Denial is an important and often underemphasized dimension of Israel’s violence toward Palestinians. Israel equally denies historical crimes and daily incidents. Denial has become, in fact, a constant and almost instinctual official reaction to any accusation of wrongdoing. This is not only an offence against truth, but also enables the ongoing perpetration of crimes. If one has done no wrong, one may, of course, continue doing it.
Israel’s denial of the Nakba—the Palestinian catastrophe of 1948—has been legally sanctioned since 2011. The “Nakba law” now imposes harsh fines on public organizations that refer to Israel’s official Independence Day on the 15th of May as a day of mourning. The Nakba is, however, not just a historical fact: it is a daily reality for many Palestinians living under Israeli domination. Despite Israel’s attempt to expunge the Palestinian disaster from memory, every May 15th in the West Bank Nakba denial is countered by protests that often lead to clashes with Israeli security forces.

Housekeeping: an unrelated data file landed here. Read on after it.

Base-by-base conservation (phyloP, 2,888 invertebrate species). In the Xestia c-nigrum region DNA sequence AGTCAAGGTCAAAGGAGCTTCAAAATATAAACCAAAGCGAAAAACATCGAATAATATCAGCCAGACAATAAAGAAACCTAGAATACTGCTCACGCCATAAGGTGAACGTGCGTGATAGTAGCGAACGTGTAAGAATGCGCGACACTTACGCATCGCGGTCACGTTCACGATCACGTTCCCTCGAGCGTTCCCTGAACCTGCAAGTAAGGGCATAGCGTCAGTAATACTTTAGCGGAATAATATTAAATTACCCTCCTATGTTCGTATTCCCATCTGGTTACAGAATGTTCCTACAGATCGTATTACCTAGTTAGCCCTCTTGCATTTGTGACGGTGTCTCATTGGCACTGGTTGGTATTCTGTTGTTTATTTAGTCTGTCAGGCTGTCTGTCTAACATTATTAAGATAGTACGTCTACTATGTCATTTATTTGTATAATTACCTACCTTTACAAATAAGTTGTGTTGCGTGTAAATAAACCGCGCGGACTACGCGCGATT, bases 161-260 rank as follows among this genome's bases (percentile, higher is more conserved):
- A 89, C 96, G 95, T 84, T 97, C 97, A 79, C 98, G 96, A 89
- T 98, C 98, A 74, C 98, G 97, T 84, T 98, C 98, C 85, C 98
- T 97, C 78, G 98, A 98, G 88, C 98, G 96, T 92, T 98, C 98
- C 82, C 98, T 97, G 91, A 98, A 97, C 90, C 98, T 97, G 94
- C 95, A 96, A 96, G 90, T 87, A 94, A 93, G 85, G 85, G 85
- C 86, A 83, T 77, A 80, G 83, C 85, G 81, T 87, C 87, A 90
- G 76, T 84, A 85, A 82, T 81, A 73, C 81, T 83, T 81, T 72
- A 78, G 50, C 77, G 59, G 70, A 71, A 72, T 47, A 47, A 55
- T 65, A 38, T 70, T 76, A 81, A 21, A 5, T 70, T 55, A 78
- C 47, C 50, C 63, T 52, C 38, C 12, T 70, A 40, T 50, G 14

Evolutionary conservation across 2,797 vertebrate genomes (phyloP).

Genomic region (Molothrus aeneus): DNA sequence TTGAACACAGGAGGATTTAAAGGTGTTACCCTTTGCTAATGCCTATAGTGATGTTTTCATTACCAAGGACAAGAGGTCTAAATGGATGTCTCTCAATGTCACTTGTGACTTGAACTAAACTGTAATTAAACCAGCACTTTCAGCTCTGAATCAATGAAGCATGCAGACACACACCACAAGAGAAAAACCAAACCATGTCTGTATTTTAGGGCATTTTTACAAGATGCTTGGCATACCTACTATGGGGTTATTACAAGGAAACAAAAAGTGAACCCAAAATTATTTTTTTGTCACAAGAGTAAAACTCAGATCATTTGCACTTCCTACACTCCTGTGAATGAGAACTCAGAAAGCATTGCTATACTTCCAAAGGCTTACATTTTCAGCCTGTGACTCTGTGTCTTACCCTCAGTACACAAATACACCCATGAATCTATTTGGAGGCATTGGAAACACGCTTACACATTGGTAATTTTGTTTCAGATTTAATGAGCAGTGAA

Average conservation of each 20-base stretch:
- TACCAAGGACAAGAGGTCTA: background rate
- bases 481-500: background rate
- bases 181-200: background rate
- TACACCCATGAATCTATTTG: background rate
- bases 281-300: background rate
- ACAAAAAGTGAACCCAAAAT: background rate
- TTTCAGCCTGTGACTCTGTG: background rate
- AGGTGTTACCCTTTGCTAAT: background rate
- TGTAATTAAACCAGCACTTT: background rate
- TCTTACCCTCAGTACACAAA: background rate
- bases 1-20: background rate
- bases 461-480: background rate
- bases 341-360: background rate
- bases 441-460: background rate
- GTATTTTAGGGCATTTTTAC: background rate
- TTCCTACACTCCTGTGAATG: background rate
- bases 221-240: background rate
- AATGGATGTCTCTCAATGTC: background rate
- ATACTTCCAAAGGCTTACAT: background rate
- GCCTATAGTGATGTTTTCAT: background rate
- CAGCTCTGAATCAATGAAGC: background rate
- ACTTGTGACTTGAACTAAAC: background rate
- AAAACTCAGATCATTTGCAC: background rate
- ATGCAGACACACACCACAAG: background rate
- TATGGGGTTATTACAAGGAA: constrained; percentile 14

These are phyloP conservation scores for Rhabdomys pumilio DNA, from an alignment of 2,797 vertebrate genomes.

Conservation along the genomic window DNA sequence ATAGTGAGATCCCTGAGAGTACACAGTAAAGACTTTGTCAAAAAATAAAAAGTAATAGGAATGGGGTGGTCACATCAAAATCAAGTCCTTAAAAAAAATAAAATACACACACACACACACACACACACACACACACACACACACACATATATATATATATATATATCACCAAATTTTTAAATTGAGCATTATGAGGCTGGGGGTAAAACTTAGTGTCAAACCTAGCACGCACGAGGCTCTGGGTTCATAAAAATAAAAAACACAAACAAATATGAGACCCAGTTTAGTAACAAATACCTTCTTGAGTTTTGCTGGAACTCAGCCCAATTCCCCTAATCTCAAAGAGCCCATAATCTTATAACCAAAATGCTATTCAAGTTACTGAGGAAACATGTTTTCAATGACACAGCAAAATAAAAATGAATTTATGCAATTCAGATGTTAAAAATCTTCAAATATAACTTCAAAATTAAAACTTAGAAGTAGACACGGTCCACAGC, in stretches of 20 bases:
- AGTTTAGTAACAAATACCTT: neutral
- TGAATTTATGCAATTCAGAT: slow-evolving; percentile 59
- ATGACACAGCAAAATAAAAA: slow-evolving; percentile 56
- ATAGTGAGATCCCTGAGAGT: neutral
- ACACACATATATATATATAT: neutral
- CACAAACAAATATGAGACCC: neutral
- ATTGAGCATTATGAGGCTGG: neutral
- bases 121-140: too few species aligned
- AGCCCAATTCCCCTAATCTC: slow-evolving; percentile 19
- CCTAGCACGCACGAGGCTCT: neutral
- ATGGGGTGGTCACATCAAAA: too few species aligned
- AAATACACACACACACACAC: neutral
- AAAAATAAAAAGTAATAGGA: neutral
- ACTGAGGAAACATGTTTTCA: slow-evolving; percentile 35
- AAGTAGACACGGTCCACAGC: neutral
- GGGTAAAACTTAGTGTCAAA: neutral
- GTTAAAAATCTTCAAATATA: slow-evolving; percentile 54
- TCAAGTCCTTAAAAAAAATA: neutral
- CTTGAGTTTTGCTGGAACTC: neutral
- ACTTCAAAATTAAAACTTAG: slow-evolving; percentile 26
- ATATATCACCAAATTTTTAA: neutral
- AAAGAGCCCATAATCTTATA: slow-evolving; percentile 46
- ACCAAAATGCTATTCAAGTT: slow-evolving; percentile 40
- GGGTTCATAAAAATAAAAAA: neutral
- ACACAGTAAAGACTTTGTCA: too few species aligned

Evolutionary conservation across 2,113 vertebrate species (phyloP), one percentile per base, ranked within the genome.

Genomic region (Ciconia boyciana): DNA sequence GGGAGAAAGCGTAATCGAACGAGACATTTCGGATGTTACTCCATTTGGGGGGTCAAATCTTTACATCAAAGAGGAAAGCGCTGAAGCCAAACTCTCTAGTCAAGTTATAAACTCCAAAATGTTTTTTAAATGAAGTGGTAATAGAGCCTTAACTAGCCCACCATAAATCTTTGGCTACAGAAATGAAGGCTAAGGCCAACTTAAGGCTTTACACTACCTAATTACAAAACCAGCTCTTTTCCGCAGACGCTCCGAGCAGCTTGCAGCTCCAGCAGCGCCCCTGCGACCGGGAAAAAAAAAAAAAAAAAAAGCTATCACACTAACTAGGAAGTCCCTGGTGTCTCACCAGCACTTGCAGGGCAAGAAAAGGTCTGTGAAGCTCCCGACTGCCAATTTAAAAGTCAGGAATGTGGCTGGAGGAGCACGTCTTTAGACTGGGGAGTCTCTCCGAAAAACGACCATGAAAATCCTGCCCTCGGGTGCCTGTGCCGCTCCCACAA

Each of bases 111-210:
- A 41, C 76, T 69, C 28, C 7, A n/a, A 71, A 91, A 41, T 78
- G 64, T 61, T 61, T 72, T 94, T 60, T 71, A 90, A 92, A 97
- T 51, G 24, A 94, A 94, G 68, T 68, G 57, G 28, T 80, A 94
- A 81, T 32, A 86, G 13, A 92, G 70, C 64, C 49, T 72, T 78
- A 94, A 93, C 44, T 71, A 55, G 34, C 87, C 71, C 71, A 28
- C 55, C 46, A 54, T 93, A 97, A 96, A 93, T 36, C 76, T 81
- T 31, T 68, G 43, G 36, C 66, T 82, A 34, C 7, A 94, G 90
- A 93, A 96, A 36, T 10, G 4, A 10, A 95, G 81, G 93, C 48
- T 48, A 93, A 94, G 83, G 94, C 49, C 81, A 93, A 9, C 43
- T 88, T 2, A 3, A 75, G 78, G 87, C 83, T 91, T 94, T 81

On Nakba day 2014, 17-year-old Nadeem Nawara and 16-year-old Mohammad Abu Daher were fatally shot while security and TV film cameras rolled, in the town of Beitunia, near Ramallah. The videos showed that the two Palestinian teens were shot while walking unarmed and posing no threat. Despite this footage, the Nakba day massacre was denied, just like the Nakba of 1948 it was commemorating.
Two official forms of denial followed the boys’ deaths. The military and border police declared that they could not be responsible, claiming that they did not fire live ammunition at all on that day. Israel’s Minister of Defense, Moshe Ya’alon, pursued a different argument. He suggested that the killing happened in the context of an armed encounter in which Molotov cocktails were thrown by the protesters. He also claimed, without evidence, that the video footage had been doctored.